So, if a Revenue Officer ever threatens to have you arrested for not filing your tax returns, he is also failing to explain to you everything that you must fail to do and that he must legally do in order to carry out that threat.  By the way, if you receive a summons from a Revenue Officer, you have already ignored at least one or two written requests for the summoned information.  From a practical standpoint, I can think of little to gain by ignoring an IRS summons.  The chances are very high that the IRS can force the information out of you anyways, so ignoring one would have little or no upside while almost certainly having the downside of further aggravating the IRS.

CAN THE IRS CLOSE MY BUSINESS?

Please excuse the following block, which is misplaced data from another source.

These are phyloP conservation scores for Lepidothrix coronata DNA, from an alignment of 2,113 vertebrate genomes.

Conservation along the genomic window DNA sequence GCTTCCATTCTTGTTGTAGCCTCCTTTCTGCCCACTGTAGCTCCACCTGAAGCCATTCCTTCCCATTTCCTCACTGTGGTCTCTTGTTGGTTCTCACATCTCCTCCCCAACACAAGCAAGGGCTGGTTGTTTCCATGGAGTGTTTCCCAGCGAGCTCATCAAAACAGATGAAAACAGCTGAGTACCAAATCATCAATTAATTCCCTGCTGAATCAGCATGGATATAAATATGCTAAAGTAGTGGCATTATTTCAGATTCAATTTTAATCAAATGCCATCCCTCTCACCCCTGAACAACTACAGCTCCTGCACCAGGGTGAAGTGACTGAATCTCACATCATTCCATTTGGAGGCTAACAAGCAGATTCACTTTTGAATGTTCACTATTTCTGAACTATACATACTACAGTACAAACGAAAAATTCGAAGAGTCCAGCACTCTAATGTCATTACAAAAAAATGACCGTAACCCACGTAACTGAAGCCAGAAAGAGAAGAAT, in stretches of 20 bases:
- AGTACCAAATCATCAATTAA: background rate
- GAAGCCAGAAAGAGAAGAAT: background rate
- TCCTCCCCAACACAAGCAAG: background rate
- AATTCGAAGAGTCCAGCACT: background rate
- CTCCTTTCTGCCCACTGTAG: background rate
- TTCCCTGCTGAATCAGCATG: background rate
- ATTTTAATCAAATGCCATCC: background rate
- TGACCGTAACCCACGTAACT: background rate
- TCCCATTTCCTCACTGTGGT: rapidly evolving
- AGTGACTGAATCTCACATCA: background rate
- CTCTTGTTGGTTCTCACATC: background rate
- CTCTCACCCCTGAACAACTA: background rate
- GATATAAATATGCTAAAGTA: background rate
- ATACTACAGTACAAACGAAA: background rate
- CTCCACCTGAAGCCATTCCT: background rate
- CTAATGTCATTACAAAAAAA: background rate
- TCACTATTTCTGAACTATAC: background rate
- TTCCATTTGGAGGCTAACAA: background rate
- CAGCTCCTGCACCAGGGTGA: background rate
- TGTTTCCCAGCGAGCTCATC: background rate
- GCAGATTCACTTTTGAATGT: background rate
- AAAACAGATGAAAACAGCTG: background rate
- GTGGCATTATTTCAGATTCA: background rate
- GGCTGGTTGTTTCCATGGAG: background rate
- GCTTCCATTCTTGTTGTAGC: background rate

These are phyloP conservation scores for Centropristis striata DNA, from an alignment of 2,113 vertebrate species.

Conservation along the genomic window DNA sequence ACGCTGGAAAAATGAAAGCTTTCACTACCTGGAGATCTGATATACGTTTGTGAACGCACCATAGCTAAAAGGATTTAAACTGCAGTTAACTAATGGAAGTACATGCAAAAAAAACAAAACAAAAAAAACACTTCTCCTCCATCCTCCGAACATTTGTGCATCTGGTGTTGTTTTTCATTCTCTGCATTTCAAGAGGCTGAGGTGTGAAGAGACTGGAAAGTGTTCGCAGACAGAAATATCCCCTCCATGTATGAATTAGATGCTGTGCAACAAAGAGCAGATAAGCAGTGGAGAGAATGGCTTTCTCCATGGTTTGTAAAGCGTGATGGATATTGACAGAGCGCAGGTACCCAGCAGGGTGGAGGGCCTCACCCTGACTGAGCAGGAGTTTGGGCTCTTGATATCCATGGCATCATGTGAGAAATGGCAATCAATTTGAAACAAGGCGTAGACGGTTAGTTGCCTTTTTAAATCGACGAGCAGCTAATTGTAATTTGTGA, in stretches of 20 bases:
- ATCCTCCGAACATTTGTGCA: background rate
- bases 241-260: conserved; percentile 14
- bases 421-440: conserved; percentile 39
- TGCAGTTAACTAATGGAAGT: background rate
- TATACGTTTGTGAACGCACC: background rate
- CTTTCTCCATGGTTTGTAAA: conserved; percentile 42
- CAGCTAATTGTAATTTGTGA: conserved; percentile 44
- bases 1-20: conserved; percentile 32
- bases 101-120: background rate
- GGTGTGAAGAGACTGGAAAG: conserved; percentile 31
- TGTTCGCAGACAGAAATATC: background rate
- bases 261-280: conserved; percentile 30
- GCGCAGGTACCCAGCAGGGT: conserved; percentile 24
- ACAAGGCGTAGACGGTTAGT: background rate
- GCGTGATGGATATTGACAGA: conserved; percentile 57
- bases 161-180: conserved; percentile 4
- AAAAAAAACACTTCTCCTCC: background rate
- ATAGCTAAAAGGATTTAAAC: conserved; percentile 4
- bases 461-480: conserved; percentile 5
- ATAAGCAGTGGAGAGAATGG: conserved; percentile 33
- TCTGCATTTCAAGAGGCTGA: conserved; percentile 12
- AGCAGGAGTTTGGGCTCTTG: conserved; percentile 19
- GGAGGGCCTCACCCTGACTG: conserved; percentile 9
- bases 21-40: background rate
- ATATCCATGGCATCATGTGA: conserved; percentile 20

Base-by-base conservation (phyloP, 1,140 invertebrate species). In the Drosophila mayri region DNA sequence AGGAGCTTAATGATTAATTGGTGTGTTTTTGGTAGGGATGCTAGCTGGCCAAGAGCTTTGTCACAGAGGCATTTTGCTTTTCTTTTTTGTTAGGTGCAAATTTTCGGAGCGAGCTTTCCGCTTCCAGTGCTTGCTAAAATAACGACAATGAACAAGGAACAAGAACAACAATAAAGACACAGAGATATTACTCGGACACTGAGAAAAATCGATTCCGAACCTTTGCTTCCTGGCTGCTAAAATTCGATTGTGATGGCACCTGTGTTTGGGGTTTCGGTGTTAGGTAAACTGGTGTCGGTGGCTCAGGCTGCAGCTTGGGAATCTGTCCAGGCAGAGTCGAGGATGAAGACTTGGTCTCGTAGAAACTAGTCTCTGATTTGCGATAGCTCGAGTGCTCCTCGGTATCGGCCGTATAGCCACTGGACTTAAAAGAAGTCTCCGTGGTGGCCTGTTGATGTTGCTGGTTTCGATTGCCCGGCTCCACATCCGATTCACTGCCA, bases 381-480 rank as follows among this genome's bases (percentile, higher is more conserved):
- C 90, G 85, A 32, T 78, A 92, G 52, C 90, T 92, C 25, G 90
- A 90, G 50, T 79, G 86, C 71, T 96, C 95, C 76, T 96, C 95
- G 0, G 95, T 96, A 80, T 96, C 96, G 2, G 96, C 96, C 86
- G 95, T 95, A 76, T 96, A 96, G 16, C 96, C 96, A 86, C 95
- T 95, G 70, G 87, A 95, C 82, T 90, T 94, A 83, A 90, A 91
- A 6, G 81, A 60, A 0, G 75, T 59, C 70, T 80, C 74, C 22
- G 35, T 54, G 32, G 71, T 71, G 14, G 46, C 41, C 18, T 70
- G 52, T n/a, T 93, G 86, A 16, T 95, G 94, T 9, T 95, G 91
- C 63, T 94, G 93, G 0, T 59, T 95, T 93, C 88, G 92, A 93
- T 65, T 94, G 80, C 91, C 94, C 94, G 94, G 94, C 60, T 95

What if a Revenue Officer (IRS or State Collections) threatens to close your business down?  Is this a real threat?  YES IT IS.  I have had the sad experience of getting the somber call from a client during which his restaurant was being closed down by a couple Revenue Officers accompanied by a Sheriff’s Deputy.  The Revenue Officers will come in, ask you to empty your cash register (if you transact with cash), take any funds, and then will have the Sheriff close the doors.  In some cases, if the collector wants to safeguard or come back later for goods on the property, the Sheriff can padlock the doors.  A notice will be posted that the location is closed due to unpaid taxes and you cannot remove that notice.

Think of the IRS or State closing your store as your business being arrested.  Before forced closure happens, the store owner will be given ample warning.  On the other side, the Revenue Officer has to go through a lengthy and time-consuming legal process to obtain a court order from a local judge authorizing the Sheriff to close the location.